The subject 1 was a 6-years-old, female Boxer dog that was referred to the hospital with ataxia, incoordination and anorexia. On neurological examination, facial and olfactory nerves showed reduction of stimulation. Proprioception was unchanged and patella, sciatic and radial reflexes were normal. Because of suspicion of intracranial neoplasm, the animal was referred to a head CT (Figure 1). The subject 2 was an 11-years-old, female Poodle dog with history of sudden blindness, ataxia and prostration. The subject had history of enucleation of the right eye due exophthalmos (occurred one year ago) and have being diagnosed with meningioma retrobulbar in the histopathology evaluation. On physical exam, the animal was slightly apathetic, ataxic, prostrate and with a swelling in the right orbital region.

Figure 1

Figure 1: 6-years-old, female Boxer dog. 3D reconstruction on an intracranial meningioma compressing the cerebellar bulb. A: intracranial meningioma (arrow) presenting a well-delimited mass with peritumoral edema. B: intracranial meningioma (arrow) compressing the cerebellar bulb.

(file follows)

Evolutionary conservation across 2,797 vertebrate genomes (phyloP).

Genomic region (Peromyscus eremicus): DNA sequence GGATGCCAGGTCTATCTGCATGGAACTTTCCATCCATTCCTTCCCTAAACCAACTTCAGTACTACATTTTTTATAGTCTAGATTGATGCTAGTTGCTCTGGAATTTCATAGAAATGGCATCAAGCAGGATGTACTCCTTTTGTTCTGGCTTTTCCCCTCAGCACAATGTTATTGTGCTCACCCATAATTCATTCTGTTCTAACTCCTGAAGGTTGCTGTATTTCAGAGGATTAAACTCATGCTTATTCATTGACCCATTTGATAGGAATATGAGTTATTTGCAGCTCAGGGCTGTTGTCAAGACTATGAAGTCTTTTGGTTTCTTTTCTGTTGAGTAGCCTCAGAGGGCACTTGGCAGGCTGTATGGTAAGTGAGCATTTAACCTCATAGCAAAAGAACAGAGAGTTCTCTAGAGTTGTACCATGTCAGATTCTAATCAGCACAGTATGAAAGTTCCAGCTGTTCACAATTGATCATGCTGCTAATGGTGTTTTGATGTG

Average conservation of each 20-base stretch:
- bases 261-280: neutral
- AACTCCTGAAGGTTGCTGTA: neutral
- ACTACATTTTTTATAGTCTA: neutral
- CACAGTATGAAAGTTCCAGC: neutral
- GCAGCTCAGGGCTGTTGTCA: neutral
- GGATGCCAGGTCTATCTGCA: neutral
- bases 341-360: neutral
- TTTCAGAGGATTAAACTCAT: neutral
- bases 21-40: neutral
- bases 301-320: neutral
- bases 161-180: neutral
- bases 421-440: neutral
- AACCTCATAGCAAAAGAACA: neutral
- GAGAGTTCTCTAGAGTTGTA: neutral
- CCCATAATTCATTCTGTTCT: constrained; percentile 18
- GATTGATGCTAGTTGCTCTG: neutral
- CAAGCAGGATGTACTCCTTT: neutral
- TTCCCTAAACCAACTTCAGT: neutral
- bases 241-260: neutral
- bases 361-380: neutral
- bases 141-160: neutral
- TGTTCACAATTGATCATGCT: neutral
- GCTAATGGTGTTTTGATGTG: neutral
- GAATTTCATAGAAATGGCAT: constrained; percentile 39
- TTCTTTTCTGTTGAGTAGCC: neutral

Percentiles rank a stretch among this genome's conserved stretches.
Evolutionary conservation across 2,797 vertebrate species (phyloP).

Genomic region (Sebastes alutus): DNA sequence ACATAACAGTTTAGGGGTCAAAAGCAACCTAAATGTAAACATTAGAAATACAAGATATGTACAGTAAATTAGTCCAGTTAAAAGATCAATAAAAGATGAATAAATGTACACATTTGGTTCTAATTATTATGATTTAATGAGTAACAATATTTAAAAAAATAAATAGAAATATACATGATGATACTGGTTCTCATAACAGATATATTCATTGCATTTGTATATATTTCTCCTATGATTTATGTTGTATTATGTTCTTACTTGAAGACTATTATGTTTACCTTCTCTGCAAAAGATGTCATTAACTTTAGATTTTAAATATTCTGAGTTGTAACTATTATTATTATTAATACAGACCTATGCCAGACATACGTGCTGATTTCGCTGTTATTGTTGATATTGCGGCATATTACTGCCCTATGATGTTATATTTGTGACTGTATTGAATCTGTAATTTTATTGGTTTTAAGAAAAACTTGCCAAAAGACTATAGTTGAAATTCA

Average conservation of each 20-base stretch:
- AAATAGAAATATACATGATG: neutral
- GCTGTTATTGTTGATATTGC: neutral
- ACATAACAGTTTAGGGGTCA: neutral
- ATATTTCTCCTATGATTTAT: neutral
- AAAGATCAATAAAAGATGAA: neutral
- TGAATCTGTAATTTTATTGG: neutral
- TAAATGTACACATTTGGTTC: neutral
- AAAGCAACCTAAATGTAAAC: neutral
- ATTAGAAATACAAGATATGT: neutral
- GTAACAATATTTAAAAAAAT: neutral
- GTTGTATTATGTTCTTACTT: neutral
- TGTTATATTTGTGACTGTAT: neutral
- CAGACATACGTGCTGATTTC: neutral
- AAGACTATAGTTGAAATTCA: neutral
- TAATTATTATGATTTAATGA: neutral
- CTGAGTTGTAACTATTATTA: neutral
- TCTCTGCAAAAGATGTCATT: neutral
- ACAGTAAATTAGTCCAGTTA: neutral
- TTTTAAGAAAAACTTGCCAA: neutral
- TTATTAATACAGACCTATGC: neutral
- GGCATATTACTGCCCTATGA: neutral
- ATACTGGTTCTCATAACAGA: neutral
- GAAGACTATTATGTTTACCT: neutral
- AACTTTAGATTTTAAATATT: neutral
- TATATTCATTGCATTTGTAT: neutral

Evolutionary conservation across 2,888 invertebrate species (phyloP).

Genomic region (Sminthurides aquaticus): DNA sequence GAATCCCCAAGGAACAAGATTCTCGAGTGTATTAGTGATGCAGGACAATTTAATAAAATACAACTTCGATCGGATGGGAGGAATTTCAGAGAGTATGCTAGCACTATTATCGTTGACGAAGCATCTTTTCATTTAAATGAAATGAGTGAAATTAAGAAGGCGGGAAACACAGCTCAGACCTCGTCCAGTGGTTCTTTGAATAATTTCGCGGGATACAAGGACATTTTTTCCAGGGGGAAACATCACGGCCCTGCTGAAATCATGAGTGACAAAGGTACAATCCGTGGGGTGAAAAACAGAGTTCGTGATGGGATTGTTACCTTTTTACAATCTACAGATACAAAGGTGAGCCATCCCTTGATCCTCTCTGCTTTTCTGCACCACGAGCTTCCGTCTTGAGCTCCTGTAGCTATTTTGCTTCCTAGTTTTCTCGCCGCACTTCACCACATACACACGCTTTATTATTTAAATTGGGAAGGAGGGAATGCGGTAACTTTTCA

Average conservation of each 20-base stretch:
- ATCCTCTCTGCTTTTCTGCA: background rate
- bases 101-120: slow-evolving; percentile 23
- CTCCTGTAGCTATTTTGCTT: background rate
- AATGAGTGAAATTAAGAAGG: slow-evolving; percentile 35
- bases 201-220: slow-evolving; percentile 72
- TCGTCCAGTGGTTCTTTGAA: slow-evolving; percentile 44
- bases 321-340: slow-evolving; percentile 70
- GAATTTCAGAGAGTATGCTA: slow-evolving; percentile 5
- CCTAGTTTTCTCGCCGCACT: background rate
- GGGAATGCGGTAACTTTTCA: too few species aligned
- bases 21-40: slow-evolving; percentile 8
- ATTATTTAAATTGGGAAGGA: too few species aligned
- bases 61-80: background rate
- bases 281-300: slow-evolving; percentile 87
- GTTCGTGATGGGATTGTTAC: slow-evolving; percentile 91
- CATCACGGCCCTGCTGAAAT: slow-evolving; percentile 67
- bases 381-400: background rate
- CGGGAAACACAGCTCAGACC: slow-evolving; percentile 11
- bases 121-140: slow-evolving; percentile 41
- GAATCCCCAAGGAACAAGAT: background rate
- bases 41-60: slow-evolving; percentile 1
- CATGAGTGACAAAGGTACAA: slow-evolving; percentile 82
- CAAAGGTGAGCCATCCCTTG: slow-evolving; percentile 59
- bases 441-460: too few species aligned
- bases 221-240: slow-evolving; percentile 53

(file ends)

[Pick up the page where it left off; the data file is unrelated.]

On ophthalmologic examination of the remaining eye, it was observed slight opacity of the lens, no blink to threat reflex and presence of photopupillary reflex without evidence of any change on the fundus examination by direct ophthalmoscopy. Complete blood count(CBC), hepatic and renal biochemical profile (ALT, AST, FA, urea and creatinine), electrocardiography and CT scan of the orbits and skull were tests requested. Both CTs were performed in helical device ESLCINT SELECT SP, with axial and coronal slices with 2 mm thick, using intravenous non-ionic contrast.

The subjects were sedated for the CT, using an association of pethidine (2mg/kg) and acepromazine (0.05 mg/kg) intramuscular (IM) injection and 10 mL of iodinated contrast injected intravenously (IV). The subject 1 showed a significant increase of the cerebrospinal fluid (CSF) within the left and right lateral ventricles. The cortical sulci and basal cisterns were compressed due to the increase of CSF within the lateral ventricles. The images were suggestive of hypercaptant mass (Figure 2) in the cerebellum evidenced by intravenous contrast, affecting and compressing the cerebellar bulb, the peribulbar cistern, the amygdala, pons, the cerebellar peduncle, rostral lunate lobule, the simple lobe and right quadrangular lobe, also involving the cerebellar tonsil and fourth ventricle. It was noted protrusion of the cerebellum in consequence of the increase in volume caused by the neoplasia.

Figure 2

Figure 2

A 6-years-old, female Boxer dog with a hypercaptant massin the cerebellum evidenced by intravenous contrast.